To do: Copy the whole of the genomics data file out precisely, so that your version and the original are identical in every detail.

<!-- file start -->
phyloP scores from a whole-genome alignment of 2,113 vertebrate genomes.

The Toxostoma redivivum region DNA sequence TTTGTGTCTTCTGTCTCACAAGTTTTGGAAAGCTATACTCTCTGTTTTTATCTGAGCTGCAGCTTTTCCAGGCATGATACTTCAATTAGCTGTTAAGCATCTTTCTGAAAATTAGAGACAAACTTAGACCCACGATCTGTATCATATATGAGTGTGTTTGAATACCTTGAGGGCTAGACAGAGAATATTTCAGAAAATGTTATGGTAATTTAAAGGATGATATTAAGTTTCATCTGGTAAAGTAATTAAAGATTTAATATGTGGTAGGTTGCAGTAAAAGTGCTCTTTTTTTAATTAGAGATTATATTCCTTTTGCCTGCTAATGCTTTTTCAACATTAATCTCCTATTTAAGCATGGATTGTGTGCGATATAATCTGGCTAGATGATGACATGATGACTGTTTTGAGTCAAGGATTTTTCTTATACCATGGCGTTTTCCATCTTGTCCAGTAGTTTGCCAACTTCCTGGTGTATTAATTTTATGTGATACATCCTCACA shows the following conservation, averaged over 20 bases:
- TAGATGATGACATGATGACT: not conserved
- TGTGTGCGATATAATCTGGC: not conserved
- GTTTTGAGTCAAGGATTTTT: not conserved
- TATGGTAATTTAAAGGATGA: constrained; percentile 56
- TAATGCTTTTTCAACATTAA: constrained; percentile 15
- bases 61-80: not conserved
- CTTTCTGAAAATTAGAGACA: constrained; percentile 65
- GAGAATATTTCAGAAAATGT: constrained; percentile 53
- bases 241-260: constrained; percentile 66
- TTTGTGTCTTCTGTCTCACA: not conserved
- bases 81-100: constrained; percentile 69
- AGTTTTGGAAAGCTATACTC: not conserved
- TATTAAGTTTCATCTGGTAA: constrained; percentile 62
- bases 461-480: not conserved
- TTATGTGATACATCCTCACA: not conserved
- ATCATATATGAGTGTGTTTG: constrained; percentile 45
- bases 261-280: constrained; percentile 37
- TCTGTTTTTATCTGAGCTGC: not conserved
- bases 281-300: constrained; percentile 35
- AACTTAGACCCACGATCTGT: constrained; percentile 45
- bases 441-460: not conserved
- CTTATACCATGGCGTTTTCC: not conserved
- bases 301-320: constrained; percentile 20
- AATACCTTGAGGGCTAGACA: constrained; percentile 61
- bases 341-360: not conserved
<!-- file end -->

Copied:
phyloP scores from a whole-genome alignment of 2,113 vertebrate genomes.

The Toxostoma redivivum region DNA sequence TTTGTGTCTTCTGTCTCACAAGTTTTGGAAAGCTATACTCTCTGTTTTTATCTGAGCTGCAGCTTTTCCAGGCATGATACTTCAATTAGCTGTTAAGCATCTTTCTGAAAATTAGAGACAAACTTAGACCCACGATCTGTATCATATATGAGTGTGTTTGAATACCTTGAGGGCTAGACAGAGAATATTTCAGAAAATGTTATGGTAATTTAAAGGATGATATTAAGTTTCATCTGGTAAAGTAATTAAAGATTTAATATGTGGTAGGTTGCAGTAAAAGTGCTCTTTTTTTAATTAGAGATTATATTCCTTTTGCCTGCTAATGCTTTTTCAACATTAATCTCCTATTTAAGCATGGATTGTGTGCGATATAATCTGGCTAGATGATGACATGATGACTGTTTTGAGTCAAGGATTTTTCTTATACCATGGCGTTTTCCATCTTGTCCAGTAGTTTGCCAACTTCCTGGTGTATTAATTTTATGTGATACATCCTCACA shows the following conservation, averaged over 20 bases:
- TAGATGATGACATGATGACT: not conserved
- TGTGTGCGATATAATCTGGC: not conserved
- GTTTTGAGTCAAGGATTTTT: not conserved
- TATGGTAATTTAAAGGATGA: constrained; percentile 56
- TAATGCTTTTTCAACATTAA: constrained; percentile 15
- bases 61-80: not conserved
- CTTTCTGAAAATTAGAGACA: constrained; percentile 65
- GAGAATATTTCAGAAAATGT: constrained; percentile 53
- bases 241-260: constrained; percentile 66
- TTTGTGTCTTCTGTCTCACA: not conserved
- bases 81-100: constrained; percentile 69
- AGTTTTGGAAAGCTATACTC: not conserved
- TATTAAGTTTCATCTGGTAA: constrained; percentile 62
- bases 461-480: not conserved
- TTATGTGATACATCCTCACA: not conserved
- ATCATATATGAGTGTGTTTG: constrained; percentile 45
- bases 261-280: constrained; percentile 37
- TCTGTTTTTATCTGAGCTGC: not conserved
- bases 281-300: constrained; percentile 35
- AACTTAGACCCACGATCTGT: constrained; percentile 45
- bases 441-460: not conserved
- CTTATACCATGGCGTTTTCC: not conserved
- bases 301-320: constrained; percentile 20
- AATACCTTGAGGGCTAGACA: constrained; percentile 61
- bases 341-360: not conserved